Hate Speech, Political Gain, and the First Amendment

In 1789, when the newly created House of Representatives debated the proposed First Amendment to the Bill of Rights, two sentiments were predominant in regard to its clauses on religion: the necessity of impartiality on the part of government, and the protection of the individual. James Madison initially supported a version of the First Amendment that protected “equal rights of conscience,” understood as a right applying to both religion and moral beliefs.  But the House concluded that the Establishment Clause and protection of the individual’s exercise of religious freedom were sufficient. When these are viewed along with their sister clauses guaranteeing freedom of speech, press, assembly, and petitioning, it is clear that all of the amendment’s principles are related to freedom of expression, freedom for any act that involves imbibing or distributing ideas.

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America’s Nutritional Inequality

Just a week ago, I was in a van for roughly thirteen hours, driving from New York to South Carolina. My job entailed helping with navigation via Google Maps. Although we stayed mainly on highways and freeways, I couldn’t help but look at the rural, seemingly poor towns we passed. As I zoomed in closer on the map, I noticed the recurring presence of McDonald’s, Burger King, Hardee’s (once we reached Virginia), and other fast-food establishments. I thought about Whole Foods and a local health food store back home called Down to Earth, and the variety of fruits, vegetables, and health products one can choose from. Whole Foods and Down to Earth would be anomalies in most rural areas, where fast-food establishments dominate. Often we find ourselves so invested in the outcomes of major domestic and international events that we fail to think about issues like nutritional inequality, an issue that even one road trip can raise.

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Theresa May and the Aftermath of Brexit

On June 23, 2016 Britain voted to leave the European Union. This set off a populist wave across the Western world that resulted in, or encouraged, the election of Donald Trump and the success of a variety of right-wing and far-right European parties. After the vote, Britain embarked on a long process of negotiation that was supposed to end by March 29 of this year. Although that allowed Prime Minister Theresa May nearly three years to work with the EU on the terms of a deal, it proved to be not enough time to settle their differences.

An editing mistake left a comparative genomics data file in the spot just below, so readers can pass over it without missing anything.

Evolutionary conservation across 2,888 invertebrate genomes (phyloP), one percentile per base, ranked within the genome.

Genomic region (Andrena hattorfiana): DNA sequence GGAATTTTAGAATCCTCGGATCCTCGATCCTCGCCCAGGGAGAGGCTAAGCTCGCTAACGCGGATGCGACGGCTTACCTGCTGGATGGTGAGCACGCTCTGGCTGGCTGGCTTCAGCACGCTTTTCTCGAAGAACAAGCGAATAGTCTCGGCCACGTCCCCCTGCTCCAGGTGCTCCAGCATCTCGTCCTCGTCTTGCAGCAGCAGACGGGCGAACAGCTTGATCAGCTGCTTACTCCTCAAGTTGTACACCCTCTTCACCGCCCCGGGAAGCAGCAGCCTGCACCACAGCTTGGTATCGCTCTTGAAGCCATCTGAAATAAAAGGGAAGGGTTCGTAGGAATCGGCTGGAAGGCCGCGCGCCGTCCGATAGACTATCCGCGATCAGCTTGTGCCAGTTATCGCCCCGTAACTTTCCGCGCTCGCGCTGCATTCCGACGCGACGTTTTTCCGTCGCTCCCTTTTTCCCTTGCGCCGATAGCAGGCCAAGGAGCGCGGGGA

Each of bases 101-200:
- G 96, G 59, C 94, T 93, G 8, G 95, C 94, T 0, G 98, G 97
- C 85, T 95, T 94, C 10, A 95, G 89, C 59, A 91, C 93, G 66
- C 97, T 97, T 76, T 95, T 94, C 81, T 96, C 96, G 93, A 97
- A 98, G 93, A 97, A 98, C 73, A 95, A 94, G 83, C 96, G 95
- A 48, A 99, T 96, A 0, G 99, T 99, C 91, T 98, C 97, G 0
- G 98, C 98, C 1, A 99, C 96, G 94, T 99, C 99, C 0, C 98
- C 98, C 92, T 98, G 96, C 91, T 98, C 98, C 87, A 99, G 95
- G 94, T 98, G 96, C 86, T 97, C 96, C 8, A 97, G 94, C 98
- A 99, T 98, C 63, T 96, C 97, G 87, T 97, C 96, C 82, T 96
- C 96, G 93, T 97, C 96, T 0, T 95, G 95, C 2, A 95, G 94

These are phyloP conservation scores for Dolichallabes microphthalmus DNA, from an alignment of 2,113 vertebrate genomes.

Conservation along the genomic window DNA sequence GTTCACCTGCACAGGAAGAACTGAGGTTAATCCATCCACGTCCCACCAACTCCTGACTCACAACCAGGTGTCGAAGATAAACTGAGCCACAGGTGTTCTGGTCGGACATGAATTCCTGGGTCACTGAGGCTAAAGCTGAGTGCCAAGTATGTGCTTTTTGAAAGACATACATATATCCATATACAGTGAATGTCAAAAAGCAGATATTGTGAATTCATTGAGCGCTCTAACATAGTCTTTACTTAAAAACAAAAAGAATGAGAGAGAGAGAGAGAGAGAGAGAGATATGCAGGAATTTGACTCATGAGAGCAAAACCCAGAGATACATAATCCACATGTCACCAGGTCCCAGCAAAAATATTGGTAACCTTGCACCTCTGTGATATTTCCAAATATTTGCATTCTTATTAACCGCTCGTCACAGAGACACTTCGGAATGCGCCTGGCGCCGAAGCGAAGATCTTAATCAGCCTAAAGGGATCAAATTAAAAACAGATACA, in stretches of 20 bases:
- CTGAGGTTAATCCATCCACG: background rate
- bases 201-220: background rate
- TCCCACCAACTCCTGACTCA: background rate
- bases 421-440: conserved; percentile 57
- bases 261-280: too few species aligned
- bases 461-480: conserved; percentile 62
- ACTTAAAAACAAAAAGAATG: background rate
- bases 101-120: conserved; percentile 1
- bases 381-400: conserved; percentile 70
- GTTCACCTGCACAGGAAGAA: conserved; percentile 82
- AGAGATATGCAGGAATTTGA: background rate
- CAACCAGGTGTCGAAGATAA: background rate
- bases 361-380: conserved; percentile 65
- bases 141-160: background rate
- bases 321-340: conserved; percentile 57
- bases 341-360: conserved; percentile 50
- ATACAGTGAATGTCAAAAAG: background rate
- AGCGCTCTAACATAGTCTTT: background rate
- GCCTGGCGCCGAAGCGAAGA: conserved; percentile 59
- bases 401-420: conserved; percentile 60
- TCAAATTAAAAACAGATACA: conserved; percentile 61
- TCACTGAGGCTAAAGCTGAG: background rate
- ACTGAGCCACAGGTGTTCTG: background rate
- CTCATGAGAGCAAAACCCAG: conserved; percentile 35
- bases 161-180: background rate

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The Place of Confederate Memorials in America

The Civil War ended in 1865, but the United States has struggled to cope with its legacy ever since. Who is to be honored, and how should we remember those who fought and led troops on both sides? Recently the conversation over the place of monuments commemorating Confederate generals and soldiers has been prevalent in the news. To truly understand the issue, we must look to the origin of the monuments. Considering the time and place in which they were erected can help determine what to do with them.

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Colosseum as Icon

Over the centuries, many have come to Rome to stand in the shadow of the ancient monument to the Roman Empire, the renowned architectural achievement – the Colosseum. Travelers and academics often comment, however, that their visual expectations far exceed their first impression of it. Touring the Colosseum is almost anticlimactic. The magnificent amphitheater, faced with gleaming travertine stone three stories high and lined with statues --  a venue that that once hosted gladiator fights, mock sea battles, staged animal hunts, and public executions of Christians, criminals, and ill-fated persons -- now seems a mere skeleton whispering about its former blood-soaked glory, imposing structure, and storied history.

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Jussie Smollet Hoax

Recently stories of hate, intolerance, and injustice have flooded the media. Most people, out of compassion, rally behind those who have been hurt and take steps to ensure that we don’t allow these types of crimes to occur.

This was my initial reaction when Jussie Smollett, an actor and singer, reported that he had been the victim of a hate crime. He alleged that two men in ski masks had attacked him, calling him racial and homophobic slurs. According to Smollett, they even proclaimed,  "This is MAGA country." Smollett originally stated that the two suspects then "poured an unknown liquid" on him and put a noose around his neck.


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